Although the research team only encountered a single reporter, the media did report some of the cases. This was, however, done so without the use of ‘inperson’ reporting; instead, media outlets re-published information issued to them the Crown Prosecution Service (CPS) on cases which it had successfully prosecuted that week. Whilst this provides a useful indication of the cases heard, there are obvious problems with, in essence, subcontracting reporting on criminal proceedings to the CPS. The ‘list’ of convictions clearly relates to only a fraction of the cases (primarily the most ‘newsworthy’ according to internal CPS standards) and does not account for acquittals or other types of hearing. It is highly unlikely that the list would include any which called CPS competency into question – such those with disclosure failures, missed deadlines, or acquittals. Yet, the team observed cases where the procedural and evidential competence of the CPS (and other parties) was questioned by Magistrates. Ultimately, the nuance of the criminal justice process is lost in this simple ‘guilty list’ approach. A huge slice of public life – impacting on many people’s lives and our perceptions of criminality and justice – is passing by, unreported and uncontested.

We should be concerned by this. The reporting gap cannot be made up by anyone; it requires specialist skills and there are legal penalties should it not be done correctly. A topical example is the case of Stephen Yaxley-Lennon (better known as Tommy Robinson). In May 2018, Yaxley-Lennon was convicted of contempt of court after live broadcasting from Leeds Crown Court during a highly sensitive trial of a number of Muslim men accused of running a child sex ring. His primary justification for doing so was the perception that mainstream media were ignoring cases of Islamic men engaged in serious sexual offences, and that in taking such actions he was providing an informative and valuable public service. Whilst one can fairly dispute the true motivations behind these actions and criticise the methods used (and the potential impact on the fairness of the trial), it is arguable that non-specialist laypersons such as Yaxley-Lennon may be catalysed to undertake, in essence, ‘vigilante’ journalism, should they perceive a deficit in journalistic coverage of criminal justice. Whilst a fairly extreme example, this case – which was appealed by Yaxley-Lennon and is currently in the hands of the Attorney General – does demonstrate how a lack of media reporting of criminal court proceedings leaves a vacuum which will, without appropriate action, inevitably be filled by those unsuited to an important, challenging, and sensitive role.

The experience of the study was, generally, encouraging. The research team found Bristol Magistrates Court staff to be polite, helpful, and professional; one magistrate wanted to hear much more about the research project. Another wanted us to look at particular areas where the justice system wasn’t working. At the same time, we were also aware of an incident last year where a citizen reporter was ordered to stop taking notes in court. Anecdotal evidence from around the country has painted a similarly mixed picture of the attitude towards open justice and external scrutiny. With this mind, it is worth highlighting that the general availability of information on the court’s work for the public is poor. There are no transcripts; full court lists are off limits to non-journalists; and mobile phones are treated as weapons of mass destruction (although the aforementioned Yaxley-Lennon case demonstrates the worst fears of court staff in this regard).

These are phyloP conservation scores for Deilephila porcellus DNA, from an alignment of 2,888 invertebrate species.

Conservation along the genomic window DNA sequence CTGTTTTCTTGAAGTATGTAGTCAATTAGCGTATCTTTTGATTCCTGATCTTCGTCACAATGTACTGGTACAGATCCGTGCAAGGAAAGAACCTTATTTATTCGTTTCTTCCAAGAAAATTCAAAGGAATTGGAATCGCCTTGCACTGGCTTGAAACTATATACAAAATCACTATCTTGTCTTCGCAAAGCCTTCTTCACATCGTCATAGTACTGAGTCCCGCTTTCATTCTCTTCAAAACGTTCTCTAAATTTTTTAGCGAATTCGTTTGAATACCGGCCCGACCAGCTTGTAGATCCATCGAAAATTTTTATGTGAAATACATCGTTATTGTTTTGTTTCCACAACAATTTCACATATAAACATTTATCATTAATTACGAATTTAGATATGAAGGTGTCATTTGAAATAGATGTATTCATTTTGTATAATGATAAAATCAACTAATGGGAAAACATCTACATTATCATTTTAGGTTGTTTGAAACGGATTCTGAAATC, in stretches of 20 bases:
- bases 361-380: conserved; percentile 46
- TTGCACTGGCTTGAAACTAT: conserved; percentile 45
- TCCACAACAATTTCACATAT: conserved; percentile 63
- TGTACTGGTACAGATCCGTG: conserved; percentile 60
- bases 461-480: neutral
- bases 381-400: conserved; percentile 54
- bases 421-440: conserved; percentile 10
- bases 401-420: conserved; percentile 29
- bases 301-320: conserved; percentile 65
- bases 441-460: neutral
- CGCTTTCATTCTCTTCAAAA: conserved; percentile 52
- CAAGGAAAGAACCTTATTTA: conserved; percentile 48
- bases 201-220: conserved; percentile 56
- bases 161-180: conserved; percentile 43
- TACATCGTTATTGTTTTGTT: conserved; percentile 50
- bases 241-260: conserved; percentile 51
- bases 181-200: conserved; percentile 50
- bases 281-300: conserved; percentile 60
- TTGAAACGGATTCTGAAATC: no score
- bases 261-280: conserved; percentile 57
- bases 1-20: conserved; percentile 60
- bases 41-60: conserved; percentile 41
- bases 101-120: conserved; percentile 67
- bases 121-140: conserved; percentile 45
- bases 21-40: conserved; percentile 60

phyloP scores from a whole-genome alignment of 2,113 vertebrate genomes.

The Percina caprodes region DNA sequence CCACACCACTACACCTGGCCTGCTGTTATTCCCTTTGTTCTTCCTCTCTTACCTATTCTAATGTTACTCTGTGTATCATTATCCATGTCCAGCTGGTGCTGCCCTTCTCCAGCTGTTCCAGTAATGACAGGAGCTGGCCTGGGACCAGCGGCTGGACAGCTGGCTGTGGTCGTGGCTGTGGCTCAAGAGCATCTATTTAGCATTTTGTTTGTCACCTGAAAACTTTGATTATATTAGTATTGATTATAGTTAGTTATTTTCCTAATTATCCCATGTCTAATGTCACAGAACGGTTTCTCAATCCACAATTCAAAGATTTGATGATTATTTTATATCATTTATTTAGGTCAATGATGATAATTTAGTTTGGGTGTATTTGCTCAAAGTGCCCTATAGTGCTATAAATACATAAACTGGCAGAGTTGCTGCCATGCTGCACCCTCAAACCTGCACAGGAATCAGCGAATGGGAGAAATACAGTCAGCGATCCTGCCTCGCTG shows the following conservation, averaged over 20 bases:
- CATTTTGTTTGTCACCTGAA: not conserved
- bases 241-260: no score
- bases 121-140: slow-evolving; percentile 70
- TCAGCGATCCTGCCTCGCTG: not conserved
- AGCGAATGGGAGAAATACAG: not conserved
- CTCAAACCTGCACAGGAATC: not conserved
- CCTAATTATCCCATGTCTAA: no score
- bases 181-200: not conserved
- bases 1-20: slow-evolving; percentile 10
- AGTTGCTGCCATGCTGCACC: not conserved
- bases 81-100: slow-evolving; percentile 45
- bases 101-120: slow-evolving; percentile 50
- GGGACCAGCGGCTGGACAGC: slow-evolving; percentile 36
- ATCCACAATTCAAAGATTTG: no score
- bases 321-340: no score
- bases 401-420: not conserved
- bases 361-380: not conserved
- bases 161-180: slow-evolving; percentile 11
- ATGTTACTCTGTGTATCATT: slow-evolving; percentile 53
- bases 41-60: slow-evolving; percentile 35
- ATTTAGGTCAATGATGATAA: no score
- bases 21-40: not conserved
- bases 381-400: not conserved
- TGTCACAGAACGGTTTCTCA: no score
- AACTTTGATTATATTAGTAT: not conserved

Bristol has a vibrant media community. As well as its established daily newspaper, it is home to regional BBC and ITV offices; it has MadeInTV; a vigorous community newspaper (the Bristol Cable); and radio stations, from independents such Ujima to commercial and BBC outlets. There are bloggers, tweeters, and very popular freesheets in the Voice series. Yet the courts remain largely ignored. Subject to funding, we hope to develop (through research and collaboration) ways of increasing court coverage. We also aim to repeat our study across the country and provide a fuller picture of the state of court reporting in England and Wales, and highlight what is being missed. We think it likely that some places will be well served by agencies, trained independent reporters, or traditional media. We hear of others where a reporter has not been seen for years.

Finally, business as usual isn’t going to do justice to justice stories. Simply having more reporters cover the relatively few high profile or unusual cases from the many that pass through the courts each year is not going to add greater understanding or provide better scrutiny. Some stories are about patterns, better understood through data analysis. Some are about social issues which need following up by specialists. The failure of ‘business as usual’ also extends to the endemic opaqueness of the criminal justice system, and its inherent caution in opening up to the outside world. Without doing so – and without addressing the growing chasm left by traditional media – more Yaxley-Lennons may emerge to take their place. Few would approve of this. There are some 300 Magistrates’ Courts in England and Wales. If Bristol is any guide (and, at present, it is the only yard stick we have), each week 15,000 newsworthy stories are potentially being missed by the media and the public are none the wiser. Justice is not being seen to be done; and we’re all the poorer for it.